Coding in Shanghai: Javascript Hackathon

One Friday night, googling (or, baidu-ing?) for “things to do in Shanghai,” I found out about a hackathon being held the next day: 24 hours using MeteorJS to build a web app. Perfect! I’d built a dirt simple sign-in sheet with NodeJS and Javascript, but my code was already getting messy so I shelved it until I was ready to rewrite it from scratch. The hackathon was just the excuse I needed to try a modern framework (i.e. someone else’s code that does most of the work for you) to rewrite my sign-in sheet for the FabLab’s many machines. And hey, if it’s polished enough, maybe other FabLabs would want to use it, too.

I was finally getting used to Shanghai’s metro system and found the Agora Co-working space without any trouble. It’s a beautiful office with a garden out back and the wifi was the fastest I’d gotten anywhere in China. I liked the place right away.

This was my second hackathon (after the People’s Music School Hack Music) so I was a little more proactive about introducing myself and what I wanted to do. Pretty quickly, a small team assembled around my laser-sign-in sheet project, but it was a bit every-man-for-himself as far as learning MeteorJS goes. We were all there for the same reason, to try out the new framework, but without any kind of guided introduction / classroom situation, we were left to read the docs and getting starter guides, which isn’t really a group project.

But after a couple hours, I felt like I was learning a lot and my teammembers felt they had worked through enough of the tutorials that were ready to work on something together, but then we were all new at collaborative coding, too! Especially for a one-page app, it’s difficult to divvy up the work. We didn’t figure that out until after an hour of learning to use github (another good learning experience, though, cloning and committing and all that, that’s definitely a good thing to work through with other people in the same room instead of just reading a getting started guide.) Once we could finally push and clone each other’s code we arrived at the question of how to split up the work. We all took a stab at creating a good foundation to work up from, but were all using our own preferred approaches and stepped on each others feet when we tried to merge our ideas together, so when were getting settled in after dinner and my team members asked what we should work on, I said:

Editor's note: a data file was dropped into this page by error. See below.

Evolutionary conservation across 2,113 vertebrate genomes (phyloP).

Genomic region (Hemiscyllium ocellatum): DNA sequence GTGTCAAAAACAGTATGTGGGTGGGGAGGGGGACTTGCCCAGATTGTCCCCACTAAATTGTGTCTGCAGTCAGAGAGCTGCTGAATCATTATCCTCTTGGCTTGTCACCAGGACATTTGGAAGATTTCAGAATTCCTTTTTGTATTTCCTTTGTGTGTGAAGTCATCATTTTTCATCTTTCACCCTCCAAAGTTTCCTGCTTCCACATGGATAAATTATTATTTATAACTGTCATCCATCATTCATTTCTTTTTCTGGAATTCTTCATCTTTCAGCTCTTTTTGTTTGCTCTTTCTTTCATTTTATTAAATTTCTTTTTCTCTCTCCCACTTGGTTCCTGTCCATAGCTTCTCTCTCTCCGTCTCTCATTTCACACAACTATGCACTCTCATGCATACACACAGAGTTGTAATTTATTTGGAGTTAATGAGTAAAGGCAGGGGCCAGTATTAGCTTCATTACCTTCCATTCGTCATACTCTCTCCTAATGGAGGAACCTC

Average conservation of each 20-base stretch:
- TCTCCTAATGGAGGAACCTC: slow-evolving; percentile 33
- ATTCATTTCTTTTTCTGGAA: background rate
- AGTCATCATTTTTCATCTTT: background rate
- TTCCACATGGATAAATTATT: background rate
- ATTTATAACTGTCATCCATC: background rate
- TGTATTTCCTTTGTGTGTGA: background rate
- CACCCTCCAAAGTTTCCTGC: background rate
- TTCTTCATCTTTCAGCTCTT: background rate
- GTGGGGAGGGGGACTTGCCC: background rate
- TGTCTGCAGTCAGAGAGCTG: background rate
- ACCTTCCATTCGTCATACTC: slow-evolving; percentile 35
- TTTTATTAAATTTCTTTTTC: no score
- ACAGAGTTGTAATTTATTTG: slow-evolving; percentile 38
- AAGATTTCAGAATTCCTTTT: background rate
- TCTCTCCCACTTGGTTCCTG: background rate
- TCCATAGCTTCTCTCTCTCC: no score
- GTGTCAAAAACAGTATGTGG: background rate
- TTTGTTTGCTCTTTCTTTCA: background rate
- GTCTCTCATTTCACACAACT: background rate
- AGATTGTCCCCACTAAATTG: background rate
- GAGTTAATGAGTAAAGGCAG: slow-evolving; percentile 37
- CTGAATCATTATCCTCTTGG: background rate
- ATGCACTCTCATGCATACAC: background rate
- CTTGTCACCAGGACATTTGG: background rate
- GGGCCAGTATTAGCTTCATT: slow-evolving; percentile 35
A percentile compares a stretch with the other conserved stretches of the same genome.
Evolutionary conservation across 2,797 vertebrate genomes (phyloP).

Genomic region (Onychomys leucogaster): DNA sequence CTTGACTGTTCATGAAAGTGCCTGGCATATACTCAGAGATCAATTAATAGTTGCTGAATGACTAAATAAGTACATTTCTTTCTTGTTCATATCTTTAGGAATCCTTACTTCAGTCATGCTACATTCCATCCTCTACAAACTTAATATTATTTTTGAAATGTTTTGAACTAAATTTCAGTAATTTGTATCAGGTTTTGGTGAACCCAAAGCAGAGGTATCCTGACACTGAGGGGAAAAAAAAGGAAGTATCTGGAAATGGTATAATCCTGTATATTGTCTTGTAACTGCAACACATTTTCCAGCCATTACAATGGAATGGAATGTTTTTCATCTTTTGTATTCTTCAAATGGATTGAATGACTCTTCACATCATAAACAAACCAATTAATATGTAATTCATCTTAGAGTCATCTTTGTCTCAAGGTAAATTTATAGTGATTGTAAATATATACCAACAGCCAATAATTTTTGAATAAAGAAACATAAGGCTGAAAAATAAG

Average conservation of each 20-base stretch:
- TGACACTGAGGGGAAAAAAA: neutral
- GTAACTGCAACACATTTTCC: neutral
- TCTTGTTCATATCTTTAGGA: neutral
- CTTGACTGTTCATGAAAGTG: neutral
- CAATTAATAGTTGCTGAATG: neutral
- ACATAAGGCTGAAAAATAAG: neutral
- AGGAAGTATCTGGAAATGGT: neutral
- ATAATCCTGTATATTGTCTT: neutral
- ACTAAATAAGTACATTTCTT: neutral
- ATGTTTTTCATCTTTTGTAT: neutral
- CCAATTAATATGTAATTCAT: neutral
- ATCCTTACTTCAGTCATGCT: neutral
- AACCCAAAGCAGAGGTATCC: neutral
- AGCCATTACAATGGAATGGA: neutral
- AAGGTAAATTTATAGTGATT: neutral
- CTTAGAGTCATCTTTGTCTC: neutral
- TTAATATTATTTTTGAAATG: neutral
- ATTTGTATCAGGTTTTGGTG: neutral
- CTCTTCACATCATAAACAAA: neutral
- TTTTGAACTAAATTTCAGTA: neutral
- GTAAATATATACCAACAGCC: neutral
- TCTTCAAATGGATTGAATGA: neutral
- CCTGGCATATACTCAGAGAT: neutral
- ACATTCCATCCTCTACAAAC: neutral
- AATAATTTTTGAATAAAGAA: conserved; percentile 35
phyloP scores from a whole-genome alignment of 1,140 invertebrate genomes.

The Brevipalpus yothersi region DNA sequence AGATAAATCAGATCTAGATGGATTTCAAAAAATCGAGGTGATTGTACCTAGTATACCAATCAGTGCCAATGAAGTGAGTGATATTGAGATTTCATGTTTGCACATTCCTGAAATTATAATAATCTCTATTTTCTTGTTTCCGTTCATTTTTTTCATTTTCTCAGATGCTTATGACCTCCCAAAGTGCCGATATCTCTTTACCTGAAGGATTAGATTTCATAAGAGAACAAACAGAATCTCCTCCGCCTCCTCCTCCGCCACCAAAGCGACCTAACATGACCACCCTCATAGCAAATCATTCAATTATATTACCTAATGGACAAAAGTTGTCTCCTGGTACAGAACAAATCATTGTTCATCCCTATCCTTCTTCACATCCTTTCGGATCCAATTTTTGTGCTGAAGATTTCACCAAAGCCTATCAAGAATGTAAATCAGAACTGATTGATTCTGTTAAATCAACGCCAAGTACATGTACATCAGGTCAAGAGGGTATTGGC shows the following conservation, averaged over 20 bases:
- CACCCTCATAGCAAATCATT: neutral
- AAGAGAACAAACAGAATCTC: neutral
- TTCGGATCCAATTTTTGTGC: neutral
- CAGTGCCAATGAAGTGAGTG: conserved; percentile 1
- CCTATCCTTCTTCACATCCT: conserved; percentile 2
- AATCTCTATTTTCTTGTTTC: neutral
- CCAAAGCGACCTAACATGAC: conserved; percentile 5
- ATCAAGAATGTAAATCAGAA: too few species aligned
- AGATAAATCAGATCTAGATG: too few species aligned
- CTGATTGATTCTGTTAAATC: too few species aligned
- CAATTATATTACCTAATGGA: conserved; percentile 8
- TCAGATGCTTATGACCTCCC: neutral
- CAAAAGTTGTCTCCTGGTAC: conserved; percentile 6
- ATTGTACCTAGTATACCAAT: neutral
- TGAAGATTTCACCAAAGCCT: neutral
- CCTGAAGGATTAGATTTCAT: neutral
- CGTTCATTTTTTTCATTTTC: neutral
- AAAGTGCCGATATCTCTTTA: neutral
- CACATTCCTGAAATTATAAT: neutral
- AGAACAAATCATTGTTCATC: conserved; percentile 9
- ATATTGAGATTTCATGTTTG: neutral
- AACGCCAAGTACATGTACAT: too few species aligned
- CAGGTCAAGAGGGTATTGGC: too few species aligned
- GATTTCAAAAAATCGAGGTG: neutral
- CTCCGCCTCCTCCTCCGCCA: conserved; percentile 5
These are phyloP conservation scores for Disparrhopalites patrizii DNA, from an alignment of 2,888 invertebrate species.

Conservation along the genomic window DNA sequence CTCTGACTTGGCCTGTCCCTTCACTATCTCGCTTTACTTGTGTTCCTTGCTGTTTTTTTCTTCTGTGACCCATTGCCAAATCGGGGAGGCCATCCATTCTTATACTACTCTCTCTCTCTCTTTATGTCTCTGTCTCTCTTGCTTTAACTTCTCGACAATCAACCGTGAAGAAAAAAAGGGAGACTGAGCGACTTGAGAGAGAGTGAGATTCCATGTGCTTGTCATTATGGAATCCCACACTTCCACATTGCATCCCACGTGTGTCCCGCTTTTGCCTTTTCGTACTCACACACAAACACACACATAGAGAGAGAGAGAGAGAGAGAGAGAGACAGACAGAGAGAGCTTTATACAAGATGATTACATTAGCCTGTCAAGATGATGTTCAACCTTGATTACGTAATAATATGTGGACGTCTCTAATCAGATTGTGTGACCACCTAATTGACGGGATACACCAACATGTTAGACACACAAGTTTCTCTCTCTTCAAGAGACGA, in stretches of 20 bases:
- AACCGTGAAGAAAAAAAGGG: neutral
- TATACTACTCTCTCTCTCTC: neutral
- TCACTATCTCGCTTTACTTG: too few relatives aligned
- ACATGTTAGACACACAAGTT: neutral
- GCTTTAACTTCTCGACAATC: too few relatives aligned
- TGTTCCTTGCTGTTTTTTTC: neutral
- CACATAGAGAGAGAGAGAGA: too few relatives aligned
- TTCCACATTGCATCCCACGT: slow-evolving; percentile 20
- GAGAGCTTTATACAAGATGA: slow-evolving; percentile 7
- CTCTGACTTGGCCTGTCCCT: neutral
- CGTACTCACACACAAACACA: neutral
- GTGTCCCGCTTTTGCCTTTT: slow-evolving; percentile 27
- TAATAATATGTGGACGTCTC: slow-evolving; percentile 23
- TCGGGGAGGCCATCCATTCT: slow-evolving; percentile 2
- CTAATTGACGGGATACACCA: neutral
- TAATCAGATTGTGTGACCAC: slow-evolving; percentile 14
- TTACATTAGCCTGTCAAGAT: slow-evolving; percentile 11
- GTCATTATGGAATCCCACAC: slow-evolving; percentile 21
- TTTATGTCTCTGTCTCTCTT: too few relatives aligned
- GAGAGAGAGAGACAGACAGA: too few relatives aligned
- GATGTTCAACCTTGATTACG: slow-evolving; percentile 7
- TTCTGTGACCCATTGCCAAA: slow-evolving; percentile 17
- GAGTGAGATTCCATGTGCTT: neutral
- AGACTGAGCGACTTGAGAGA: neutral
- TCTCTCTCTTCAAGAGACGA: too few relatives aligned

“I want to suggest that we all do whatever we want to”

And that worked out pretty well. A sign in sheet is a simple enough app that we could all write it from scratch, and this way we could experiment with the approach that interested us instead of trying to come to agreement on what tools to use together. So from then on out we worked on our own thing, snacked in the kitchen on occasion, and put on our headphones to focus whenever we wanted, and I think we all had a good time. I stayed up late and slept on that giant beanbag in the first picture.

In the morning I showed my progress to a few guys (it works, but it doesn’t have a way of saving the data or reseting each day, yet), but had to bid them farewell before the end of the Hackathon to get across town for the Shanghai Maker Carnival. It was great to find some friends in such a big city and feel like I was on a programming team (however dysfunctional) for a day.

Pictures posted on their Meetup by Julian:

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